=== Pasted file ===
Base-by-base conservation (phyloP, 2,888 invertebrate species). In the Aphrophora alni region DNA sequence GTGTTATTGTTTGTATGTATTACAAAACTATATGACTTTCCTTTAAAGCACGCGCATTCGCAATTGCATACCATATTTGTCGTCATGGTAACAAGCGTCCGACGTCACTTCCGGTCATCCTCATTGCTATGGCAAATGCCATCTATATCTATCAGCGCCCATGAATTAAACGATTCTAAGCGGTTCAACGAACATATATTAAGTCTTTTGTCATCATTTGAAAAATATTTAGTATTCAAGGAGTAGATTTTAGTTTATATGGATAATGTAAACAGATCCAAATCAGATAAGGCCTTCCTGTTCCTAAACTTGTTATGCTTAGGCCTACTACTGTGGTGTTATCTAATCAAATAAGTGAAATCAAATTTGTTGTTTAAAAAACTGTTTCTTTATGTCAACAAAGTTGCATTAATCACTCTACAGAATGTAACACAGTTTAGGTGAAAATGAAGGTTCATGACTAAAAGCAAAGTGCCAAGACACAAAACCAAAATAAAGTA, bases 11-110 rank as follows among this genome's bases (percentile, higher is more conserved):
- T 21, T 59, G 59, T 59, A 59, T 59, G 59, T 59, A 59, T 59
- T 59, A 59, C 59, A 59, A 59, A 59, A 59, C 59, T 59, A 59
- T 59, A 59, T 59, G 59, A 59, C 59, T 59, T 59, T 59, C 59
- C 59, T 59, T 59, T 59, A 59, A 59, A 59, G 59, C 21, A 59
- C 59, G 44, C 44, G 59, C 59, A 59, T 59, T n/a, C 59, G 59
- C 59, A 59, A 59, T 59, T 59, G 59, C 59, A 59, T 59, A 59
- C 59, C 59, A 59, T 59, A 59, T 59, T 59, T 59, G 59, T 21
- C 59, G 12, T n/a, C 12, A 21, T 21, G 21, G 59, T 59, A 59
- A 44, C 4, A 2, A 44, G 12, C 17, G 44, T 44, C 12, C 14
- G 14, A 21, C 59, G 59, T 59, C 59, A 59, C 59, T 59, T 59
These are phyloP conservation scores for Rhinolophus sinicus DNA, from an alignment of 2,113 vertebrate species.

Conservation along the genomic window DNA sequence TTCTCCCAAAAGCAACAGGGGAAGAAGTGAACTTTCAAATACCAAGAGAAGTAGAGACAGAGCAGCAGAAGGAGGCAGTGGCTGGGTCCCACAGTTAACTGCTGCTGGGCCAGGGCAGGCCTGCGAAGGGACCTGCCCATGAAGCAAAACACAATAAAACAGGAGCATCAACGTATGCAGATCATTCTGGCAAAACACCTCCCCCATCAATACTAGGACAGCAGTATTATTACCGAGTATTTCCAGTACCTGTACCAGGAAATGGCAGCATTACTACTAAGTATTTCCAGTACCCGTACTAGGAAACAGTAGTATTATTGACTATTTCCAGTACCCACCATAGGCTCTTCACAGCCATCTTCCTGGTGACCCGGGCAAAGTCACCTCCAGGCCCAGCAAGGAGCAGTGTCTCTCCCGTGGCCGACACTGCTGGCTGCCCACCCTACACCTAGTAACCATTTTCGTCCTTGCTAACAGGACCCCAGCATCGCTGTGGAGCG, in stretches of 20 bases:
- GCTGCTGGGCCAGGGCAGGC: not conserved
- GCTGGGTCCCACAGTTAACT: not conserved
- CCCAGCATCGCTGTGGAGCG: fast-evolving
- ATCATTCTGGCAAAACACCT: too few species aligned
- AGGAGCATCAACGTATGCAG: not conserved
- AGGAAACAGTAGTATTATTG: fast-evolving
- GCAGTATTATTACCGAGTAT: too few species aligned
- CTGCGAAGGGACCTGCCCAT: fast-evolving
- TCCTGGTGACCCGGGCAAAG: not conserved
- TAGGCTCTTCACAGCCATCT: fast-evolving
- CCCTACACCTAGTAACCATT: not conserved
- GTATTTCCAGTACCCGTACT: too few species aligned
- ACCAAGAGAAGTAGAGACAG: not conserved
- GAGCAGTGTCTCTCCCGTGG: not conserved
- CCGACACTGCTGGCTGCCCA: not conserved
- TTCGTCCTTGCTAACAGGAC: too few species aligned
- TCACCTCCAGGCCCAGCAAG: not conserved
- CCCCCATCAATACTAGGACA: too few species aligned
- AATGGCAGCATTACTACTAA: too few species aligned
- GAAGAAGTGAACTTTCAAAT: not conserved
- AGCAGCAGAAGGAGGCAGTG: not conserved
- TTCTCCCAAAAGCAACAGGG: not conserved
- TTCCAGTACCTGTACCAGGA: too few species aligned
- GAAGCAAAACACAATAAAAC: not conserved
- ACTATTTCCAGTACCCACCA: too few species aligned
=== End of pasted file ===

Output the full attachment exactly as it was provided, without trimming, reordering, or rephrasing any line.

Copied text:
Base-by-base conservation (phyloP, 2,888 invertebrate species). In the Aphrophora alni region DNA sequence GTGTTATTGTTTGTATGTATTACAAAACTATATGACTTTCCTTTAAAGCACGCGCATTCGCAATTGCATACCATATTTGTCGTCATGGTAACAAGCGTCCGACGTCACTTCCGGTCATCCTCATTGCTATGGCAAATGCCATCTATATCTATCAGCGCCCATGAATTAAACGATTCTAAGCGGTTCAACGAACATATATTAAGTCTTTTGTCATCATTTGAAAAATATTTAGTATTCAAGGAGTAGATTTTAGTTTATATGGATAATGTAAACAGATCCAAATCAGATAAGGCCTTCCTGTTCCTAAACTTGTTATGCTTAGGCCTACTACTGTGGTGTTATCTAATCAAATAAGTGAAATCAAATTTGTTGTTTAAAAAACTGTTTCTTTATGTCAACAAAGTTGCATTAATCACTCTACAGAATGTAACACAGTTTAGGTGAAAATGAAGGTTCATGACTAAAAGCAAAGTGCCAAGACACAAAACCAAAATAAAGTA, bases 11-110 rank as follows among this genome's bases (percentile, higher is more conserved):
- T 21, T 59, G 59, T 59, A 59, T 59, G 59, T 59, A 59, T 59
- T 59, A 59, C 59, A 59, A 59, A 59, A 59, C 59, T 59, A 59
- T 59, A 59, T 59, G 59, A 59, C 59, T 59, T 59, T 59, C 59
- C 59, T 59, T 59, T 59, A 59, A 59, A 59, G 59, C 21, A 59
- C 59, G 44, C 44, G 59, C 59, A 59, T 59, T n/a, C 59, G 59
- C 59, A 59, A 59, T 59, T 59, G 59, C 59, A 59, T 59, A 59
- C 59, C 59, A 59, T 59, A 59, T 59, T 59, T 59, G 59, T 21
- C 59, G 12, T n/a, C 12, A 21, T 21, G 21, G 59, T 59, A 59
- A 44, C 4, A 2, A 44, G 12, C 17, G 44, T 44, C 12, C 14
- G 14, A 21, C 59, G 59, T 59, C 59, A 59, C 59, T 59, T 59
These are phyloP conservation scores for Rhinolophus sinicus DNA, from an alignment of 2,113 vertebrate species.

Conservation along the genomic window DNA sequence TTCTCCCAAAAGCAACAGGGGAAGAAGTGAACTTTCAAATACCAAGAGAAGTAGAGACAGAGCAGCAGAAGGAGGCAGTGGCTGGGTCCCACAGTTAACTGCTGCTGGGCCAGGGCAGGCCTGCGAAGGGACCTGCCCATGAAGCAAAACACAATAAAACAGGAGCATCAACGTATGCAGATCATTCTGGCAAAACACCTCCCCCATCAATACTAGGACAGCAGTATTATTACCGAGTATTTCCAGTACCTGTACCAGGAAATGGCAGCATTACTACTAAGTATTTCCAGTACCCGTACTAGGAAACAGTAGTATTATTGACTATTTCCAGTACCCACCATAGGCTCTTCACAGCCATCTTCCTGGTGACCCGGGCAAAGTCACCTCCAGGCCCAGCAAGGAGCAGTGTCTCTCCCGTGGCCGACACTGCTGGCTGCCCACCCTACACCTAGTAACCATTTTCGTCCTTGCTAACAGGACCCCAGCATCGCTGTGGAGCG, in stretches of 20 bases:
- GCTGCTGGGCCAGGGCAGGC: not conserved
- GCTGGGTCCCACAGTTAACT: not conserved
- CCCAGCATCGCTGTGGAGCG: fast-evolving
- ATCATTCTGGCAAAACACCT: too few species aligned
- AGGAGCATCAACGTATGCAG: not conserved
- AGGAAACAGTAGTATTATTG: fast-evolving
- GCAGTATTATTACCGAGTAT: too few species aligned
- CTGCGAAGGGACCTGCCCAT: fast-evolving
- TCCTGGTGACCCGGGCAAAG: not conserved
- TAGGCTCTTCACAGCCATCT: fast-evolving
- CCCTACACCTAGTAACCATT: not conserved
- GTATTTCCAGTACCCGTACT: too few species aligned
- ACCAAGAGAAGTAGAGACAG: not conserved
- GAGCAGTGTCTCTCCCGTGG: not conserved
- CCGACACTGCTGGCTGCCCA: not conserved
- TTCGTCCTTGCTAACAGGAC: too few species aligned
- TCACCTCCAGGCCCAGCAAG: not conserved
- CCCCCATCAATACTAGGACA: too few species aligned
- AATGGCAGCATTACTACTAA: too few species aligned
- GAAGAAGTGAACTTTCAAAT: not conserved
- AGCAGCAGAAGGAGGCAGTG: not conserved
- TTCTCCCAAAAGCAACAGGG: not conserved
- TTCCAGTACCTGTACCAGGA: too few species aligned
- GAAGCAAAACACAATAAAAC: not conserved
- ACTATTTCCAGTACCCACCA: too few species aligned